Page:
Former Minnesota Governor Tim Pawlenty promises to make truth-telling the hallmark of his bid for the Republican presidential nomination, including some hard truths audiences may not want to hear.
Pawlenty formally kicked off his campaign Sunday with a video posted on the Internet, then followed that with a speech today on a rooftop terrace in downtown Des Moines.
“I want to thank you all for coming. I was going to apologize for the sun beating down, but frankly after being in Minnesota all spring with a lot of wet weather and cool weather, it feels good to me. I hope it feels good to you,” Pawlenty said. “I’m excited about this race. We are going to win it and It’s going to start right here in Iowa.”
Pawlenty called for “big time” cuts in federal spending, including an end to federal subsidies for corn-based ethanol fuel.
“The hard truth is there are no longer any sacred programs,” Pawlenty said. “The truth about federal energy subsidies — including federal subsidies for ethanol — is that they need to be phased out. We need to do it gradually. We need to do it fairly, but we need to do it.”
awlenty, as governor of Minnesota, reduced state subsidies for ethanol. According to Pawlenty, it’s time to do the same on the national level “on a much, much larger scale.”
“It can’t be done overnight. The industry has made large investments and it wouldn’t be fair to pull the rug out from under them immediately, but we must face the truth that if we want to invite more competition, more investment and more innovation in the industry, need to get the government out,” Pawlenty said, to applause.
Iowa produces nearly a third of the ethanol in the U.S. converting over a billion bushels of corn into more than 3.6 billion gallons of ethanol each year. Pawlenty presented his proposal to end ethanol subsidies as an example of his commitment to avoid making “fluffy promises of hope and change” and his pledge to outline a “new approach” to governing.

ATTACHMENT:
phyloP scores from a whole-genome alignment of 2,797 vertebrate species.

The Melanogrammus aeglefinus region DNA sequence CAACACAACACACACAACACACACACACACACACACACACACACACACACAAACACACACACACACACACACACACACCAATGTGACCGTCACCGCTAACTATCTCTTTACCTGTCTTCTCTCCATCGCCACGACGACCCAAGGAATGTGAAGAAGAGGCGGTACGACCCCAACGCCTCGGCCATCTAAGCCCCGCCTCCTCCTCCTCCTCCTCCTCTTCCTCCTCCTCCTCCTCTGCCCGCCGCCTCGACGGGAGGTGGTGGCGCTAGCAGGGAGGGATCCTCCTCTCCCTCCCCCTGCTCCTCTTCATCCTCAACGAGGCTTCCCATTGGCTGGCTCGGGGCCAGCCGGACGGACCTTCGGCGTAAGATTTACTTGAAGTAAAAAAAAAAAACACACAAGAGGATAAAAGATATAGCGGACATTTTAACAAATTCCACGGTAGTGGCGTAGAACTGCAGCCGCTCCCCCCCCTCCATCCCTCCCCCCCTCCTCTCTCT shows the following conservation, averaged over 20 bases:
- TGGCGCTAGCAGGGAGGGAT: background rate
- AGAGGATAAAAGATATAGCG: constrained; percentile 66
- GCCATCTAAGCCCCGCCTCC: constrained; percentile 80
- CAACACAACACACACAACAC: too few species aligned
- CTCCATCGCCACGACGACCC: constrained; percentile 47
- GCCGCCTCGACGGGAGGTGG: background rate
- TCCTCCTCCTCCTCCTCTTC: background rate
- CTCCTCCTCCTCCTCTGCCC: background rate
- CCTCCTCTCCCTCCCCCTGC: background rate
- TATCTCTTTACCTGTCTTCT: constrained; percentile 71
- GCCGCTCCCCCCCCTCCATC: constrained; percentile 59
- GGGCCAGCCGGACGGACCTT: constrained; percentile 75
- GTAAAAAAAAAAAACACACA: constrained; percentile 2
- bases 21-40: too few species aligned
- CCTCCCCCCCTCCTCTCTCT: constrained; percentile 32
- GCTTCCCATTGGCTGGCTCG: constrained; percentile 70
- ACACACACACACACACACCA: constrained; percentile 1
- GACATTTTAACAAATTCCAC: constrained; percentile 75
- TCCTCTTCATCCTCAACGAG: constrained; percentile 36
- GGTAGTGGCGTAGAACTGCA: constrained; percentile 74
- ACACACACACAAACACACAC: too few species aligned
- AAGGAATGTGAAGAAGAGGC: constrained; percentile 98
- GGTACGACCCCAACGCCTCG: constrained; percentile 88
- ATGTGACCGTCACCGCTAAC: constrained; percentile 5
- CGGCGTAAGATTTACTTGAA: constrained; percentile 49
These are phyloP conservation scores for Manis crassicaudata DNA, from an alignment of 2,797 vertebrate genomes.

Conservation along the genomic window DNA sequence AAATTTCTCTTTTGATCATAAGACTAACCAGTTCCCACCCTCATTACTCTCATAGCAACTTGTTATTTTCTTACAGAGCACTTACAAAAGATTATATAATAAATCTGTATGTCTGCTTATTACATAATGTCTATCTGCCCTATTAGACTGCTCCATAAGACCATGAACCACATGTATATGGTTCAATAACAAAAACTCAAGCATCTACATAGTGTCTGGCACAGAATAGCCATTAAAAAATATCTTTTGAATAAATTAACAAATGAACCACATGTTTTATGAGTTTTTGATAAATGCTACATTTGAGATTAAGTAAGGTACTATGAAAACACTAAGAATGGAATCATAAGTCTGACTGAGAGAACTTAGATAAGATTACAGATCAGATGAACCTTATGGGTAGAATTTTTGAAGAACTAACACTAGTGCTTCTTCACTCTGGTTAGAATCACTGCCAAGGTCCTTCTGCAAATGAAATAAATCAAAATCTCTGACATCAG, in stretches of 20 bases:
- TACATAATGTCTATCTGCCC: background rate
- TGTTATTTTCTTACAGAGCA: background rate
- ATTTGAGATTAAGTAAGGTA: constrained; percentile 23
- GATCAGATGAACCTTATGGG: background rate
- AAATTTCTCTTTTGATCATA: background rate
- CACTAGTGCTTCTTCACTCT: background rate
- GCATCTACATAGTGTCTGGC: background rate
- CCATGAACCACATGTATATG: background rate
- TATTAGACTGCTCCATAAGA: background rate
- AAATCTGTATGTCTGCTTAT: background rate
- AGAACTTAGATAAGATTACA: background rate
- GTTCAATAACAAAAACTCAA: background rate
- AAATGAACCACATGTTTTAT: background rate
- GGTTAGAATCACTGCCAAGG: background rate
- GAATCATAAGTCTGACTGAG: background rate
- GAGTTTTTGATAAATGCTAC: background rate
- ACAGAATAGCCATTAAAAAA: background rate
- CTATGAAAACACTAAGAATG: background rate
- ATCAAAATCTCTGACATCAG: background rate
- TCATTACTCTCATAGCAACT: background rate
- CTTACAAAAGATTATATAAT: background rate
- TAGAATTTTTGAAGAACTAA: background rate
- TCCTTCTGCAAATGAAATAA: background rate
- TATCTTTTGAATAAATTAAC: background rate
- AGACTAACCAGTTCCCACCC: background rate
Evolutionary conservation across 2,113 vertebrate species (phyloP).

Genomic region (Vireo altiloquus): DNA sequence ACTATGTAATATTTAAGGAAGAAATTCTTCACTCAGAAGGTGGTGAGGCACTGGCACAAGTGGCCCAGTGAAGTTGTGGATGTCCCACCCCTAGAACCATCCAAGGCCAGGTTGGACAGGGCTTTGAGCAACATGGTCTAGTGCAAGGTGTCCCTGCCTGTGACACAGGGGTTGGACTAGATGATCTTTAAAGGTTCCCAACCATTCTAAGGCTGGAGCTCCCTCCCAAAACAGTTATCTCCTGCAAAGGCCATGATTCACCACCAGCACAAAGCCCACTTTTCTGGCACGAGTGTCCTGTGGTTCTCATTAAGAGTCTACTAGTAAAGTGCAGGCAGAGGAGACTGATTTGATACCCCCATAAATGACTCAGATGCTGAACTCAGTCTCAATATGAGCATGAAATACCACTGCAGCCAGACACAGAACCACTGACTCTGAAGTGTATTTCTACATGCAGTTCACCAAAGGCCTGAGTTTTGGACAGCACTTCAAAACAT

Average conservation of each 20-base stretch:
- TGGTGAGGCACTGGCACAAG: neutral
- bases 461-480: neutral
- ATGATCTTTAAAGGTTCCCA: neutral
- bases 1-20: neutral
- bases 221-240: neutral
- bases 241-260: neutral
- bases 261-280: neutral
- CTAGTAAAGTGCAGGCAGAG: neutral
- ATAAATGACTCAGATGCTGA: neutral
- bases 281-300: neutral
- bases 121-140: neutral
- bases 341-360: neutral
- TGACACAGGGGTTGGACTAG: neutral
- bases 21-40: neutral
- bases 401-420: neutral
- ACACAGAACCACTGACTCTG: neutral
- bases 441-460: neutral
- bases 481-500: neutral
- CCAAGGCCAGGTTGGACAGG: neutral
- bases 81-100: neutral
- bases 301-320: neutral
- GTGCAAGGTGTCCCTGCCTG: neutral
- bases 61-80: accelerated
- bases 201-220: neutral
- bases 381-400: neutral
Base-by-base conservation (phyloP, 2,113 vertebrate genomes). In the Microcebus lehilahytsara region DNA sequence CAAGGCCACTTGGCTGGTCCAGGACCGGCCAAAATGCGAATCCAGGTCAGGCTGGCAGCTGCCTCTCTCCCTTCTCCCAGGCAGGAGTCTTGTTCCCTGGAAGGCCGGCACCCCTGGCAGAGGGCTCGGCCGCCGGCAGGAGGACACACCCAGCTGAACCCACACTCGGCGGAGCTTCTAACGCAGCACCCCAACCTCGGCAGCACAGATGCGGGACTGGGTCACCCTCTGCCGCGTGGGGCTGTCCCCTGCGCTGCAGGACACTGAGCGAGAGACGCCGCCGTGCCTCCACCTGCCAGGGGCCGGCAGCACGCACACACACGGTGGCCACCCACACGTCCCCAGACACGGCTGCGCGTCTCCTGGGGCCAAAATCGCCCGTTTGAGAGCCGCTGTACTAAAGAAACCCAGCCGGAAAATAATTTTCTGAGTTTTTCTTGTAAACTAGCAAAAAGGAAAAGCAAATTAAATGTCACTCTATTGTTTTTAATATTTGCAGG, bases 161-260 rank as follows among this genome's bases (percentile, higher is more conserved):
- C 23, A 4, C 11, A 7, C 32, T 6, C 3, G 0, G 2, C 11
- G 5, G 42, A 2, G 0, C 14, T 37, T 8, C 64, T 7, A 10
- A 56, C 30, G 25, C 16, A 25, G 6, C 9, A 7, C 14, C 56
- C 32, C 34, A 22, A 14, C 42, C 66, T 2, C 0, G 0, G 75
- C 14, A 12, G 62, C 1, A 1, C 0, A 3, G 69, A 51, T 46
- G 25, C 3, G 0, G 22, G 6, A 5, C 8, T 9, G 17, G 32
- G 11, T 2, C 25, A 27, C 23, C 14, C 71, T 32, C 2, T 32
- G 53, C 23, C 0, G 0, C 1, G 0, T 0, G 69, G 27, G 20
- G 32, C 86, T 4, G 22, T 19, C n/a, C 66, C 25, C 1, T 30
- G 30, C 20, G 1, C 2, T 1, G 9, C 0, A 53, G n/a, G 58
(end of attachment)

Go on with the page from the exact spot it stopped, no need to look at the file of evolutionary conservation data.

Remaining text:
“Now some people are going to be upset about what I’m saying. Conventional wisdom says you can’t talk about ethanol in Iowa or Social Security in Florida or financial reform on Wall Street, but someone has to say it. Someone has to finally stand up and level with the American people,” Pawlenty said. “Someone has to lead. I will.”
Pawlenty is a Minnesota native who served two terms as that state’s governor, yet he chose Iowa as the site of his presidential campaign kick-off. Graham Gillette, a one-time GOP operative and former Des Moines school board member, considers that a wise move.
“It’s smart for him to do this and I also think it’s smart for him to run what he laid out here in his travel schedule over the next few days, that he’s going to be around in different states,” Gillette says. “He needs to do that, maybe more than everybody else, as a governor without the national profile that some of the others have.”
Many in the crowd were evaluating Pawlenty as a candidate they might support. Susan Foster of Des Moines says Pawlenty is the first candidate she’s seen and heard in person.
“I was impressed with what I heard today, especially his stands on education and especially on Israel,” Foster says. “…I just think our country is in crisis and he seems like the right man, at this point…to lead us out of that crisis.”
Foster’s mother, Sharyl Foster, plans to go to the Iowa Republican Party’s Straw Poll in August and cast her vote for Pawlenty.
“He has kind of a quiet strength,” Foster says. “I like that about him…I think he’s very trustworthy.”
The president of the Iowa Renewable Fuels Association issued a statement, a couple of hours after Pawlenty’s call for phasing out federal subsidies for ethanol. Walt Wendland said the ethanol industry welcomes “reform” of what he called the “current ethanol incentive,” but Wendland stressed that the “massive amount of federally-funded petroleum incentives” must be targeted as well. He went on to challenge Pawlenty to go to Houston, Texas — the heart of oil-producing country — and deliver a speech outlining his plans to “phase out petroleum subsidies.”
Listen to Pawlenty’s speech: PawlentyMay23 (mp3 runs 20 minutes).